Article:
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Hospital software cause bill struggles

Hangups in a new electronic records system caused delays in billings and reduced the amount of cash available at Whidbey General Hospital.

Hospital officials said they are expecting to spend more than $7.5 million implementing an electronic records system provided by Meditech that originally went online in May.

When the new system went live, staff had to deal with an abnormally slow billing process, hospital spokeswoman Trish Rose said in an email.

“As issues were identified, they were fixed, but months passes as we worked through system and process bottlenecks and cash on-hand declined to critical levels while our accounts receivable climbed,” Rose said.

Whidbey General Hospital hadn’t had an electronic records system prior to Meditech. Hospital leaders had to purchase a medical system as a requirement of the Affordable Patient Care Act. If the hospital didn’t install such a system, then it would face a $50,000 penalty in 2015 plus a $550,000 reduction of Medicare/Medicaid reimbursements. The glitch caused by the new system caused delays in the bills patients receive; however no accounts were sent to collection and hospital officials gave a grace period and extended payment plans,  public relations liaison Keith Mack said in an email. Patient care wasn’t affected.

Rose said that once billing process started working, coders and billers started sending out millions of dollars worth of bills in a few weeks.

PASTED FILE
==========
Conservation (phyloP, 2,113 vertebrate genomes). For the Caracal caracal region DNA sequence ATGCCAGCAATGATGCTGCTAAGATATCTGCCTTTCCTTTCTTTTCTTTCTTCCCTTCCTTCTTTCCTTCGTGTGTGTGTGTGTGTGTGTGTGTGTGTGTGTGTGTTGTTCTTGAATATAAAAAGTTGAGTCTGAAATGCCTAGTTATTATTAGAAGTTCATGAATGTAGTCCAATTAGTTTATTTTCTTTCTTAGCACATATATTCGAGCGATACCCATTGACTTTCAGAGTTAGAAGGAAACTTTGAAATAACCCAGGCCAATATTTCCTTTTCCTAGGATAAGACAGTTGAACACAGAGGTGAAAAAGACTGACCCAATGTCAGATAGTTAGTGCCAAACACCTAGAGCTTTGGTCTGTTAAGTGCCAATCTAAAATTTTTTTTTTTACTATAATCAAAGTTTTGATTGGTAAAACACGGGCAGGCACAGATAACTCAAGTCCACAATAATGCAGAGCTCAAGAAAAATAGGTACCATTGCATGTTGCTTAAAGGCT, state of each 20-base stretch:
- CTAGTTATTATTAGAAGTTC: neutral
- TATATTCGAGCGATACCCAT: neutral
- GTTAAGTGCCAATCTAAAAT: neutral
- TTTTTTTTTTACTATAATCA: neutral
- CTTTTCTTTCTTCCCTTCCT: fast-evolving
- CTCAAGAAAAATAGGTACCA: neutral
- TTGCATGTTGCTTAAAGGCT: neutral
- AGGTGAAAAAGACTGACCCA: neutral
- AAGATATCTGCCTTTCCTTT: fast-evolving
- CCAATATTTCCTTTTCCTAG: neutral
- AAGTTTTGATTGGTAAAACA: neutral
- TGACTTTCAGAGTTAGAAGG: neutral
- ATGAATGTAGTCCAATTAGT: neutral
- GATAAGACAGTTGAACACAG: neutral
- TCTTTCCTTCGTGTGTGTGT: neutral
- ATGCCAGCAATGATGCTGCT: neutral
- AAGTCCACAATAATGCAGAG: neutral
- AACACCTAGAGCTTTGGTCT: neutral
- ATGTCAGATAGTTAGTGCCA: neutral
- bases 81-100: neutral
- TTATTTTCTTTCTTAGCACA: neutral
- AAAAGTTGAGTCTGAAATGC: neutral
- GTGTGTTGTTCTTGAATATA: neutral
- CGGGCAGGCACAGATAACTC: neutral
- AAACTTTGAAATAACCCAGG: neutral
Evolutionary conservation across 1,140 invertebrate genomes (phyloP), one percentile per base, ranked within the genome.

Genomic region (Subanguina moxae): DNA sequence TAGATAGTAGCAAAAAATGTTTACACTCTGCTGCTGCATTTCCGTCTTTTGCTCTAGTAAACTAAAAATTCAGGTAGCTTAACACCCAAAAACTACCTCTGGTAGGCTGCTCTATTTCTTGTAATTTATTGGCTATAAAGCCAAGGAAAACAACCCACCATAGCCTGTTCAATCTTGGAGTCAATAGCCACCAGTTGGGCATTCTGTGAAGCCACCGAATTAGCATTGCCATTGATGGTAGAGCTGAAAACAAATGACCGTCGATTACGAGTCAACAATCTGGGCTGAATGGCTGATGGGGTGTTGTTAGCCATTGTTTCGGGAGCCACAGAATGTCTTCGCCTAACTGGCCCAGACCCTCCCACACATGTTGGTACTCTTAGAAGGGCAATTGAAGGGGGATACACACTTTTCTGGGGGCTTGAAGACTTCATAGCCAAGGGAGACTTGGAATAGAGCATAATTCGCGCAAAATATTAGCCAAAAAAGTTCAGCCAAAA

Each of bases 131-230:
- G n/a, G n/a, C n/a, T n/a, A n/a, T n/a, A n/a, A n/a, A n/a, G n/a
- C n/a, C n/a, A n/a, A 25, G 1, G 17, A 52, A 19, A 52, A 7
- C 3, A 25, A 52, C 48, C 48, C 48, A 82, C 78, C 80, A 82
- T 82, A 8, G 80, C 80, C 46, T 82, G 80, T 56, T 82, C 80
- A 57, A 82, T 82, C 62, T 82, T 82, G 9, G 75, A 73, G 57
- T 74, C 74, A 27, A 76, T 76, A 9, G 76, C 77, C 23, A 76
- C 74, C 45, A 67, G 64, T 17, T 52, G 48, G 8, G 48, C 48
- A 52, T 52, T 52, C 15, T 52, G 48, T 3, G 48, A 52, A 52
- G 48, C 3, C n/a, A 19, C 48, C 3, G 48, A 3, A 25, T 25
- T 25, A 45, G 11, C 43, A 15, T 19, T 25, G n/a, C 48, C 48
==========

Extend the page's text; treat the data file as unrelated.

“They did an outstanding job and continue to work the backlog of charges and bills,” Rose said.

She said cash flow into the hospital has been restored, but it will take months to recover. During this time, administrators will be as conservative as possible in regards to overtime, supplies, staffing, travel and education.

The billing snafu caused cash problems for the hospital.

Mack said that at the lowest point, the hospital had two-and-a-half days worth of cash on hand. The Whidbey General Hospital board in the fall approved a $4 million line of credit and, of that amount, the hospital drew $2 million.

The number of days worth of cash increased to 12.2 days and cash receipts are continuing to increase. Mack said the hospital will pay back the line of credit in the next four months.

In addition to the work getting the hospital’s books in order, Rose said staff has to prepare for another update that will take place in March.

That needs to be done in order to comply with the Affordable Care Act.

 

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